Stockspot’s founder and chief executive Chris Brycki has hit out against Vanguard’s submission to the Quality of Advice Review, flagging concerns with carving out a role for themselves as product issuers and product advisers.
Vanguard’s Quality of Advice Review submission recommended a ‘sliding scale’ regulatory approach spanning from unregulated information to lightly-regulated personalised guidance to limited advice through to comprehensive advice.
Brycki said: “From my reading it appears that Vanguard wants to lower the compliance framework. This will allow Vanguard to offer potentially conflicted advice in a vertically-integrated product offering.
“I have nothing against Vanguard. I love their products so much that we recommend some of their funds to Stockspot clients. However, we also recommend products from other issuers when we believe they are in our clients’ best interest.”
Brycki said this was reminiscent of vertical integration and conflicted advice; two of the issues that brought about the Hayne Royal Commission.
“This is something the financial industry as a whole has worked so hard to get away from and a reason why best interest duty, the safe harbour steps and Code of Ethics were introduced.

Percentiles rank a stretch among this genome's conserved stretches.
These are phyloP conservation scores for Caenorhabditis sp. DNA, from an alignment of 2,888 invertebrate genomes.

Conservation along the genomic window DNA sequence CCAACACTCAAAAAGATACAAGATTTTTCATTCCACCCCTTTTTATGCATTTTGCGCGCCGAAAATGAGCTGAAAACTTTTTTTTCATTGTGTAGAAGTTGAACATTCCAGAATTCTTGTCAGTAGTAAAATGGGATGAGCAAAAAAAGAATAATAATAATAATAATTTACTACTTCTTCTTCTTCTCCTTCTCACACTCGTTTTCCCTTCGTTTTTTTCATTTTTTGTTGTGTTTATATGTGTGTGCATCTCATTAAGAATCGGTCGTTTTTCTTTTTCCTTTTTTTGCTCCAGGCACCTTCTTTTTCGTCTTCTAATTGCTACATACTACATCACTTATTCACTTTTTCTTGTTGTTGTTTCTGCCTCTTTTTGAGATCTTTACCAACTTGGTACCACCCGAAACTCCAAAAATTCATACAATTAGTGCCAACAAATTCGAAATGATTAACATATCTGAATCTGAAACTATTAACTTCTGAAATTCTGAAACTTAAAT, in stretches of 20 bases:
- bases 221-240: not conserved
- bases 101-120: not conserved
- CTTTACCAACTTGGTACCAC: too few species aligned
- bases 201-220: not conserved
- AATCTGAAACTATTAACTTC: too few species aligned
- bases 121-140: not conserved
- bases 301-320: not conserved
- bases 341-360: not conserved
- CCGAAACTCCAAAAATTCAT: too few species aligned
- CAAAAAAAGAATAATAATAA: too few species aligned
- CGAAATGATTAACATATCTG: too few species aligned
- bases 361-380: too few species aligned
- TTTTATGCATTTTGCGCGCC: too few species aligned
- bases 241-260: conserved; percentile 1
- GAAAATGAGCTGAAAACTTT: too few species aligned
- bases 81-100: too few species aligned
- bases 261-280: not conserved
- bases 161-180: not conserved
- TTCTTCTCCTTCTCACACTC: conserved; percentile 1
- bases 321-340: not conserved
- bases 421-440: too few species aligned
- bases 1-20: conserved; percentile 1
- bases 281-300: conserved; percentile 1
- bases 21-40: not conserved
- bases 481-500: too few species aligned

“What we don’t want to see is an environment where retail investors are ‘guided’ into a Vanguard product, by a Vanguard adviser, when there are better products out there.
“Financial advisers must remain independent from the product issuers. It makes no sense to now allow big corporations to become their own financial advisers. This undoes all the hard work of the banking Royal Commission.
“If Vanguard is worried about the cost of advice (as per their submission) then changing the rules as they have suggested does nothing for affordability. It just masks the true cost of receiving advice.
“Vertically-integrated advice allows product sales to masquerade as advice and make it impossible for consumers to determine whose interest their adviser is acting for. Again, this would further reduce trust in the industry.”